A poignant mem­oir

CityPress - - Voices -

she will al­ways be dif­fer­ent.

Friedman’s ob­ser­va­tions are acute and amus­ing, but they all hint at the ca­sual cru­elty and suf­fer­ing of the time.

The lo­cal al­bino woman dis­parag­ingly called “wit­meid”; the eight-year-old child in her class who died from a brain tu­mour; the tor­pid hymns all Sun­day drift­ing over from the NG Kerk where most of the town is gath­ered, “swollen with the plea­sure of be­ing right, white and Afrikaans”.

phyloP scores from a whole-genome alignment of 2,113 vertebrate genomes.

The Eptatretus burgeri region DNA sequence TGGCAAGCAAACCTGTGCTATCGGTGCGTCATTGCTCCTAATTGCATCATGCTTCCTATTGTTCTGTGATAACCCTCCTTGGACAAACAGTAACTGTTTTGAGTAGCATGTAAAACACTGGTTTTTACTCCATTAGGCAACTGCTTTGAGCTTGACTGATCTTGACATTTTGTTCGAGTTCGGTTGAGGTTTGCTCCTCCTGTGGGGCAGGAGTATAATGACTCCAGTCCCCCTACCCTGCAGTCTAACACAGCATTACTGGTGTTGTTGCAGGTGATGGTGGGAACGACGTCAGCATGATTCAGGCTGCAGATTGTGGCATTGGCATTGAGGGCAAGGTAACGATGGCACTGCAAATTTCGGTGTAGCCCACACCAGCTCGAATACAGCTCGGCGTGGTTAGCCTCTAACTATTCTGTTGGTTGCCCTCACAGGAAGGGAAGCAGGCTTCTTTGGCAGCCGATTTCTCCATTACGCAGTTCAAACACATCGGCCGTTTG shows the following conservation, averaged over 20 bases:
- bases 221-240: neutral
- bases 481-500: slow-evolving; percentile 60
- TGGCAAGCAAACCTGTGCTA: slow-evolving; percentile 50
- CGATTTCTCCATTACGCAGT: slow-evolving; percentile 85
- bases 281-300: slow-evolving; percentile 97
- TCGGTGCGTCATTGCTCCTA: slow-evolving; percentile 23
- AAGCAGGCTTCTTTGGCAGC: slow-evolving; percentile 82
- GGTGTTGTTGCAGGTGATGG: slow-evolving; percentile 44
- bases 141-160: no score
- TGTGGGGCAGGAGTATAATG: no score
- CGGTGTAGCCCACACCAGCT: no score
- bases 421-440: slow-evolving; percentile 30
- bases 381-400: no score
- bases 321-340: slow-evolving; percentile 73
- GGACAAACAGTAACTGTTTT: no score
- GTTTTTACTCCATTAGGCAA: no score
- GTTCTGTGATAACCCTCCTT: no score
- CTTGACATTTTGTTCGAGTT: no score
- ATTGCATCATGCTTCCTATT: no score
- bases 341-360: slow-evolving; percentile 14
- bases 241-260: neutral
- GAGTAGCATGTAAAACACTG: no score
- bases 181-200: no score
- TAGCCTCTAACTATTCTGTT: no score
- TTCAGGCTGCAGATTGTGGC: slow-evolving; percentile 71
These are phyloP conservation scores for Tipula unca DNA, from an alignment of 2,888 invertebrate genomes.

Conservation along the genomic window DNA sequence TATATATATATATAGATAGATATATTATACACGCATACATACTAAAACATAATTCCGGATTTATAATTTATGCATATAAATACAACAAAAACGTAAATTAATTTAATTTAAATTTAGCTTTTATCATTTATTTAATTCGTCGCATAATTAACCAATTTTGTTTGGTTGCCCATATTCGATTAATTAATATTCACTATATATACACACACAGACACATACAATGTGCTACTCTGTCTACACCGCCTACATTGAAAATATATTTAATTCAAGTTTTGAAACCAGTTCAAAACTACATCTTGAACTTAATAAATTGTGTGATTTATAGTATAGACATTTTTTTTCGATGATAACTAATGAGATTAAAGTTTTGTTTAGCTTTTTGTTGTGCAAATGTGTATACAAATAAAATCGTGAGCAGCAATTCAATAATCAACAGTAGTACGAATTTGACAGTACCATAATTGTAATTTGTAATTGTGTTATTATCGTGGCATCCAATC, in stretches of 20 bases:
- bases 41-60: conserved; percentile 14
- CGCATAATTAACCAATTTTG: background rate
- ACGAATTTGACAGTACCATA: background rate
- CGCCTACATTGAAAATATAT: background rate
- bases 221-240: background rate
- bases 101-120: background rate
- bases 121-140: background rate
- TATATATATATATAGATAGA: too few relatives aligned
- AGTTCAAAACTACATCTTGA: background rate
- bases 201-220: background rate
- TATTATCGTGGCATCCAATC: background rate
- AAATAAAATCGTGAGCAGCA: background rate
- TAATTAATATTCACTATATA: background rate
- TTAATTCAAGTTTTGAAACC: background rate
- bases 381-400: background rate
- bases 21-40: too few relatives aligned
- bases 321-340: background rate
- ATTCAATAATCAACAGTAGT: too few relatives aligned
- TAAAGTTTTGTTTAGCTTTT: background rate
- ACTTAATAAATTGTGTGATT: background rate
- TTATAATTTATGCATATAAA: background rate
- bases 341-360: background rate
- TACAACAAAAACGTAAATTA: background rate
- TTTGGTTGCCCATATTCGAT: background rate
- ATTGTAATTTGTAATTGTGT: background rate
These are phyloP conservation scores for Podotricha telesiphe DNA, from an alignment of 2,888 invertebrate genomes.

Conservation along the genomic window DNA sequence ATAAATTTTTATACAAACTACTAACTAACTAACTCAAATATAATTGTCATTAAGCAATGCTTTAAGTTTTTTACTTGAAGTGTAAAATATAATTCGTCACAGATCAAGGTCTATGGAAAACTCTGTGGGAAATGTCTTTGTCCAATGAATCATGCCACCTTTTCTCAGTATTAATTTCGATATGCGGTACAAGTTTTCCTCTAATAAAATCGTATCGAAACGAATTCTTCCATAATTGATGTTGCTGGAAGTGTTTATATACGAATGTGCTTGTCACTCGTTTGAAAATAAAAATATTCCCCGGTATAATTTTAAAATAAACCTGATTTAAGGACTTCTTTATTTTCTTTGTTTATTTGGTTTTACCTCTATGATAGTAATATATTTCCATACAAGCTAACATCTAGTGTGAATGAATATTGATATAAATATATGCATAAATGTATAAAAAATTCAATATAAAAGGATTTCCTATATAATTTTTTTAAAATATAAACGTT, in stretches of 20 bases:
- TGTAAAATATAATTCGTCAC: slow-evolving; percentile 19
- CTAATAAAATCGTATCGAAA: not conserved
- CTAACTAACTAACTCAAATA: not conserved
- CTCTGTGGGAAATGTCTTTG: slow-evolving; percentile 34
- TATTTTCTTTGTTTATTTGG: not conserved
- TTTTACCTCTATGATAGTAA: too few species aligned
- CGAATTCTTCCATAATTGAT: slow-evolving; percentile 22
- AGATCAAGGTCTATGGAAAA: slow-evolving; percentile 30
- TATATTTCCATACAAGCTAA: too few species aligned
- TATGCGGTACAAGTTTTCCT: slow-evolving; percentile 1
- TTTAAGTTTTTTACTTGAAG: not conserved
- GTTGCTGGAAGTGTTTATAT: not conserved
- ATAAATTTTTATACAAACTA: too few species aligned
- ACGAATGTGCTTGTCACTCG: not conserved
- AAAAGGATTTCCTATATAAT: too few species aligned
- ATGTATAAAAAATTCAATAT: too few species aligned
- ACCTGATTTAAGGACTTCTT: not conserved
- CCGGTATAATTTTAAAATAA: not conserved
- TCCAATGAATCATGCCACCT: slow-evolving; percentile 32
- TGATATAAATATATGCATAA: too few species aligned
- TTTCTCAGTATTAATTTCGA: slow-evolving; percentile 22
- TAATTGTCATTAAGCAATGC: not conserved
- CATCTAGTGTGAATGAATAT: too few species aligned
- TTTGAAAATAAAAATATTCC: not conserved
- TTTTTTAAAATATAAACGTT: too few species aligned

Her mother tells her not to be em­bar­rassed about the “Jew church” on the wrong side of town, but that is what her friends call the syn­a­gogue, and Jennifer doesn’t want to be a good Jewish child or “a good woman more pre­cious than ru­bies”.

She wants to be like her friends and join the Voortrekkers, have shiny pic­tures of pink-cheeked Je­sus, know what hap­pens in the chil­dren’s ser­vice. On the way home from school, she also wit­nesses po­lice­men beat­ing pris­on­ers, and screams at them to stop. “You’re next, you filthy lit­tle com­mie Jew,” they re­ply. “We’re com­ing to get you!”

Even­tu­ally, Jennifer is sent to board­ing school in Cape Town, and the idyll of life with her ex­tended fam­ily and Sandy her dog ends.

– San­dra Lau­rence

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